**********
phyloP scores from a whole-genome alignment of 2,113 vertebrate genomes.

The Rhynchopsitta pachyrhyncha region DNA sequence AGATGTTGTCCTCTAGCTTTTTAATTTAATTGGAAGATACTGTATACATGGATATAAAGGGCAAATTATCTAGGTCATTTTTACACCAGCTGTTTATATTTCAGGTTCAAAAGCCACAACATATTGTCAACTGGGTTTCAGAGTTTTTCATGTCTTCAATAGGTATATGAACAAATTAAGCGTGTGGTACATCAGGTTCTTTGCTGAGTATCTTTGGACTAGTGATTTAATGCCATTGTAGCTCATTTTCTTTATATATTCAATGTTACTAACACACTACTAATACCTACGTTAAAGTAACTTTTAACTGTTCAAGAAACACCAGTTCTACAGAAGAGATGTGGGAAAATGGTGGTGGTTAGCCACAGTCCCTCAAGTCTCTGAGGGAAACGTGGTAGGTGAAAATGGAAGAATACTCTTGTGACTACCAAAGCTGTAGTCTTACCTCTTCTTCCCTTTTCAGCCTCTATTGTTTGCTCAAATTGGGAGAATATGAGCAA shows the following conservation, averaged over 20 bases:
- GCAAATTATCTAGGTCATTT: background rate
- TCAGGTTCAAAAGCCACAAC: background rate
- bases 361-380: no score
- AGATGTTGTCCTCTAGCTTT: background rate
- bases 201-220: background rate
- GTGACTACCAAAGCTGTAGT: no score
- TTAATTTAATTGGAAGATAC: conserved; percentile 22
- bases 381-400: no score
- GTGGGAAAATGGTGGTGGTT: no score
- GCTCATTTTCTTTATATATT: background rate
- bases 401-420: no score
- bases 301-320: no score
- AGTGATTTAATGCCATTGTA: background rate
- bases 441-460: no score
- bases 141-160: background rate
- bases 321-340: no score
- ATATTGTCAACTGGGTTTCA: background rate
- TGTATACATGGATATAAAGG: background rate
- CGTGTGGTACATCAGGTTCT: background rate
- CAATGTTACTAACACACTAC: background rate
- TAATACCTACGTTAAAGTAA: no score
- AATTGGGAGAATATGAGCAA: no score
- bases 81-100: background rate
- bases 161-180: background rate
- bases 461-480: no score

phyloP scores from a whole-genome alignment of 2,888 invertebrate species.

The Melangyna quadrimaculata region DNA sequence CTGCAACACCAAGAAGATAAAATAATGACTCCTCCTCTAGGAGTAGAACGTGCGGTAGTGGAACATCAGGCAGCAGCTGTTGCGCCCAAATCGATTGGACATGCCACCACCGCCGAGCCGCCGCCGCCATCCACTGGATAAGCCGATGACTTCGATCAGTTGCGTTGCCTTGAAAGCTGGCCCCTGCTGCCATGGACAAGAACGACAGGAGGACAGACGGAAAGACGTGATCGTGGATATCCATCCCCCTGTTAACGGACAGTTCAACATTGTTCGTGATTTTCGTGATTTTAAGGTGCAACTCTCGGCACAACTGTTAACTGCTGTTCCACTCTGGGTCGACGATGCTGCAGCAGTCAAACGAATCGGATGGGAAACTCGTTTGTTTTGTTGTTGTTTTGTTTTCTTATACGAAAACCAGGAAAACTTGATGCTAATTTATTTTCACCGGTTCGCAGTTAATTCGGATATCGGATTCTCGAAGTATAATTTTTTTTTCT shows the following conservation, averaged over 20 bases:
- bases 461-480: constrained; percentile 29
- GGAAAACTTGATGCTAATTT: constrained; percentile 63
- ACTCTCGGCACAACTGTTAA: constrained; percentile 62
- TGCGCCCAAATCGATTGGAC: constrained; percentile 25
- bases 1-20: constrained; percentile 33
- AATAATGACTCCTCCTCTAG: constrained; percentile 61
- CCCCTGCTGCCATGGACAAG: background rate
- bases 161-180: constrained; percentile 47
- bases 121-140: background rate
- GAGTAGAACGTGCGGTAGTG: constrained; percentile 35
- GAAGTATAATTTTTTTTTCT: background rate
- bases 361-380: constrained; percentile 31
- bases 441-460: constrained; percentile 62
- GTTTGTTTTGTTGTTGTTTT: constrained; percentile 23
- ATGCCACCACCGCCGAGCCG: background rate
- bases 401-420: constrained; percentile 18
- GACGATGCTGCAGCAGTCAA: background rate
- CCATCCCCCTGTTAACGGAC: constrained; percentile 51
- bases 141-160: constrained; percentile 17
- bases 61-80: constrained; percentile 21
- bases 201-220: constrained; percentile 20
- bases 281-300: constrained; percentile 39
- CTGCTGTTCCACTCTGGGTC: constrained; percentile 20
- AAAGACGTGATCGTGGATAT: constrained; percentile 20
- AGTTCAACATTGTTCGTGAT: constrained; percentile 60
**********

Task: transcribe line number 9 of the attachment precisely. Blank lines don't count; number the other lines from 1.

- TTAATTTAATTGGAAGATAC: conserved; percentile 22